Plan 1 for Iowa redistricting is released, see proposals for new congressional, legislative districts

DES MOINES — Plan 1 for Iowa redistricting has been released. Legislators are pouring over the newly configured Iowa House and Senate districts to see if they’re paired with another incumbent. 

House Speaker Pat Grassley, a Republican from New Hartford, says,  “Kind of like a kid with Christmas. You don’t know what you’re going to get.” That’s House Speaker Pat Grassley, a Republican from New Hartford.

In the 2011 redistricting plan, he and another Republican in the Iowa House were thrown into the same district. Grassley is offering this advice to his fellow House Republicans. “Everybody needs to take a look at the map, take a deep breath, make sure you don’t overreact,” Grassley says. “At the end of the day, we’re all still Republicans and as a Caucus, we want to be successful, so take a step back and take some time to evaluate it.”

Population data from the Census Bureau was delivered to states in August and it was impossible for Iowa lawmakers to meet the September 15th deadline set in the Iowa Constitution for completing this process. The Iowa Supreme Court, which is now technically responsible for reapportionment, this week made clear it will allow the legislature to use the process it normally does for redistricting — but the Chief Justice announced December 1st is the deadline for getting a plan in place.

The governor issued a proclamation to convene the legislature in a special session October 5th. The House speaker says the goal is move as quickly as possible to a vote on the plan. “Obviously we want to get this done as quickly as possible with some of the deadlines that are looming,” Grassley says. The top Republican in the Senate issued a written statement earlier this week about redistricting.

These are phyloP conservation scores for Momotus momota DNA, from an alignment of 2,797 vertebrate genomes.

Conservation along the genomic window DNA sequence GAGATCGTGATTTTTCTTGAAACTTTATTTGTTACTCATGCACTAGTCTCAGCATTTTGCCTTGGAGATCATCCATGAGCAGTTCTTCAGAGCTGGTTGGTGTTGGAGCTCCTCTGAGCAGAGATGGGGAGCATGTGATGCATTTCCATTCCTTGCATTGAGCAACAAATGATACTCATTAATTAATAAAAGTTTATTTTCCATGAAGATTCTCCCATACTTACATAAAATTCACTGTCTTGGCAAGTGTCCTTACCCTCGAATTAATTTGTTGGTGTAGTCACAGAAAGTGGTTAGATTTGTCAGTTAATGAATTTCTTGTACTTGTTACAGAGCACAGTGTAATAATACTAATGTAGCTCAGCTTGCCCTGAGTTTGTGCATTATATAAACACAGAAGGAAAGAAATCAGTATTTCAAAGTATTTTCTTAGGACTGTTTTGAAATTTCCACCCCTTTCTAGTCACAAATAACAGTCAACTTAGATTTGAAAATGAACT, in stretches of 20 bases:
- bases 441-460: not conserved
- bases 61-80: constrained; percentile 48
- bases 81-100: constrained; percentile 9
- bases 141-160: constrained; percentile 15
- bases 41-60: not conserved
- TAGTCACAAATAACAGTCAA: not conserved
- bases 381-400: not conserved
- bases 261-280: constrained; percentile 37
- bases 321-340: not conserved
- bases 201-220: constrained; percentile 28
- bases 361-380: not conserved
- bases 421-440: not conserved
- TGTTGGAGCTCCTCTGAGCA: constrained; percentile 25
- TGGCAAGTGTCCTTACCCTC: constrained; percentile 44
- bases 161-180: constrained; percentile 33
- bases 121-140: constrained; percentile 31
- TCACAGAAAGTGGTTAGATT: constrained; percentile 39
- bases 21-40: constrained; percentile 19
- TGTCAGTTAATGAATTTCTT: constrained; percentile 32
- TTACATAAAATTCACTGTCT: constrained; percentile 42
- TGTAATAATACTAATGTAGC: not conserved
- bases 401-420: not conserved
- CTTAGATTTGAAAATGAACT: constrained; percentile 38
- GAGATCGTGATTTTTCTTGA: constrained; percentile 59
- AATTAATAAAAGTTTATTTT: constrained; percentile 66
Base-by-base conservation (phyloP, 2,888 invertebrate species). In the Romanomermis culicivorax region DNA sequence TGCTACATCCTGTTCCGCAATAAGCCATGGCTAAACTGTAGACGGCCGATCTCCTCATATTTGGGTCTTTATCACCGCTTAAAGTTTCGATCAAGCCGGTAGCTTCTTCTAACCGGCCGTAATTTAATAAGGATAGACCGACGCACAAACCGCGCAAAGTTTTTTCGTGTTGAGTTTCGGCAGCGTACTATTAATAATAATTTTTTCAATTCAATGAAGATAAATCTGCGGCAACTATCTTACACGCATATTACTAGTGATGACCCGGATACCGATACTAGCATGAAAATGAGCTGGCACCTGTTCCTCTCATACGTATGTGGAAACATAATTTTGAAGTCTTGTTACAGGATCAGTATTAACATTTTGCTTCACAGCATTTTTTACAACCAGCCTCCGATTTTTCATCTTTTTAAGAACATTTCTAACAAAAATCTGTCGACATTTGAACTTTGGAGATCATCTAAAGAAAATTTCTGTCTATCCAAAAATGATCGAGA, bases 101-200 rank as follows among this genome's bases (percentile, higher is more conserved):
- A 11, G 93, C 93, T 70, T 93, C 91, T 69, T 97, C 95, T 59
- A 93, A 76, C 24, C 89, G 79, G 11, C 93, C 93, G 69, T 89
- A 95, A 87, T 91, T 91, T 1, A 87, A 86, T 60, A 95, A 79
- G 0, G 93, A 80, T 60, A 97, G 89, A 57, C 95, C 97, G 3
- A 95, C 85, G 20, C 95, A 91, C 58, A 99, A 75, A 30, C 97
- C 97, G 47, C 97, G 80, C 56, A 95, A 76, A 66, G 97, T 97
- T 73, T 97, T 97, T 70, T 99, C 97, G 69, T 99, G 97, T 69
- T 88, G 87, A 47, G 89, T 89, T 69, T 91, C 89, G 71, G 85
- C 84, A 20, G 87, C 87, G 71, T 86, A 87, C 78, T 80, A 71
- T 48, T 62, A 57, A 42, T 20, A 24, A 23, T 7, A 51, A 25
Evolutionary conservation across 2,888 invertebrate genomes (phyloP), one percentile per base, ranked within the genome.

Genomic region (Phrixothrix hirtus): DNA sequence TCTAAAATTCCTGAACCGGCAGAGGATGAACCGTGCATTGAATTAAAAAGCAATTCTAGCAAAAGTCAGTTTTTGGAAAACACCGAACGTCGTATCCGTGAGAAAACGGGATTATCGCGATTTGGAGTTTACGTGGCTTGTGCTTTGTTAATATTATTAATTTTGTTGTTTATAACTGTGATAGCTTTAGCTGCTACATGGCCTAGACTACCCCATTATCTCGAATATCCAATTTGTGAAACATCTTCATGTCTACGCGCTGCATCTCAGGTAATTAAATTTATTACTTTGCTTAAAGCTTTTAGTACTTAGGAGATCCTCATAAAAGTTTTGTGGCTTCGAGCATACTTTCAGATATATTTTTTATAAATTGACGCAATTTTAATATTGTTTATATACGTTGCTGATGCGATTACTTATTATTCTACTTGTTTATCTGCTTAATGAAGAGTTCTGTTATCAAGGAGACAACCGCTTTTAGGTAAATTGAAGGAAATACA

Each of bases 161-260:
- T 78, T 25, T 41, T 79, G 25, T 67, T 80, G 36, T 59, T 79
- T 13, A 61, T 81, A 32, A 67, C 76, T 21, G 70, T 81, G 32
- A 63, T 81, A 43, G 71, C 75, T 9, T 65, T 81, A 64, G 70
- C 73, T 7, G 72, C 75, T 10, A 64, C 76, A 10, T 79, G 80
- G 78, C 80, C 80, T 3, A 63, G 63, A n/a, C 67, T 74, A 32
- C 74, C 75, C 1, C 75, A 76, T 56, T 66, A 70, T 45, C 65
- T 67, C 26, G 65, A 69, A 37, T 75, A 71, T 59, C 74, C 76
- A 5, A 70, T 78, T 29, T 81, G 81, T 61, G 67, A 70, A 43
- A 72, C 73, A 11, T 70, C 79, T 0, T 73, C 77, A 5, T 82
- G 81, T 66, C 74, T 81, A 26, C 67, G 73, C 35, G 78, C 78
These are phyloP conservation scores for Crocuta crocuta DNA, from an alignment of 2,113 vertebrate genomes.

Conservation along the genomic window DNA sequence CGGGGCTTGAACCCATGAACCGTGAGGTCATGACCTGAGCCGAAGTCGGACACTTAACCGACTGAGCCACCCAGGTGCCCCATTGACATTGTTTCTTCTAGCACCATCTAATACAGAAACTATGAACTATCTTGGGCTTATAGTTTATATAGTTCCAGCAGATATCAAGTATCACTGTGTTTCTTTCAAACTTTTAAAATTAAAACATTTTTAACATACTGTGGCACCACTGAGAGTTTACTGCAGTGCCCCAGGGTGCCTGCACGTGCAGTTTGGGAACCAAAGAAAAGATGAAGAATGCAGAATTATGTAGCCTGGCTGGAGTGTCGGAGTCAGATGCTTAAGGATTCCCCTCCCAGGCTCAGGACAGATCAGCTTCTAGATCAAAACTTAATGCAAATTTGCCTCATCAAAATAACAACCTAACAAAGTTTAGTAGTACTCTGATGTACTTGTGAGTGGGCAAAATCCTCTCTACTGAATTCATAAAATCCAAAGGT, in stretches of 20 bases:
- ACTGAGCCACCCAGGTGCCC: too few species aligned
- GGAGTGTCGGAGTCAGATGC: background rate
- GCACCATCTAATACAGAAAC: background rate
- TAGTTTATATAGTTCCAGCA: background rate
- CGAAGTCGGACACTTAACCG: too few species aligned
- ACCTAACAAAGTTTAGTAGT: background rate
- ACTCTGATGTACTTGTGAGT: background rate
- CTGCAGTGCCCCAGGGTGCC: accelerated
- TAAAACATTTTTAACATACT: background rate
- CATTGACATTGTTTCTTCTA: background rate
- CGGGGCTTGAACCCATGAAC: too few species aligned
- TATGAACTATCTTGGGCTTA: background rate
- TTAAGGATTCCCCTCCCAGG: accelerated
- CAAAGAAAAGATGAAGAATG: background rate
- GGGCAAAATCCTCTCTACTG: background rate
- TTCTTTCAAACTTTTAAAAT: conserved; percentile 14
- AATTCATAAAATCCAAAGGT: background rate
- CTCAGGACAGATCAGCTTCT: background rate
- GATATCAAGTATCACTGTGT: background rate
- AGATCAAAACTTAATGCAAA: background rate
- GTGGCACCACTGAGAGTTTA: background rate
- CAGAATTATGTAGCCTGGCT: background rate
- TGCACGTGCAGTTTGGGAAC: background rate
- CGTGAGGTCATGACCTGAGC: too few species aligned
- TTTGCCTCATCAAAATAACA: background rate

Senate Majority Leader Jack Whitver of Ankeny says Iowa has a nationally recognized redistricting process and the goal of Senate Republicans is to follow it, just as lawmakers have since 1981.

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Looking locally — The northern and western-based Fourth Congressional District would include Cerro Gordo, Worth, Floyd, Mitchell, Winnebago, Hancock, and Wright counties in our listening area, while the First District would include Franklin and Butler counties. 

 

Looking at the breakdown of local legislative districts (click on links to see a detailed district map):

 

== House District 52 includes all of Mason City as well as the communities of Rock Falls, Rockwell, Swaledale, Dougherty and the surrounding rural areas. House District 51 includes Ventura, rural parts of southwestern Cerro Gordo County including Thornton and Meservey, all of Winnebago and Hancock County, as well as southern Kossuth County. The two districts combined make up Senate District 26. 

 

== Clear Lake is in House District 55 along with all of Worth and Mitchell counties as well as the northern and western portions of Floyd County including Nora Springs, Rockford, Rudd, Floyd, and Colwell. House District 56 includes all of Chickasaw and Howard counties as well as the rest of Floyd County including Charles City. The two districts combined make up Senate District 28.

 

== Franklin and Butler counties join with a small section of north-central Hardin County to make House District 53. They combine with House District 54 to make up Senate District 27. House District 54 includes all of Bremer and a small portion of southern Fayette County. 

 

== House District 50 is all of Wright and Humboldt counties as well as a northern section of Hamilton County. That combines with House District 49, which includes all of Boone and the rest of Hamilton County to make up Senate District 25

 

Click here for a full Iowa Senate map, here for a full Iowa House map


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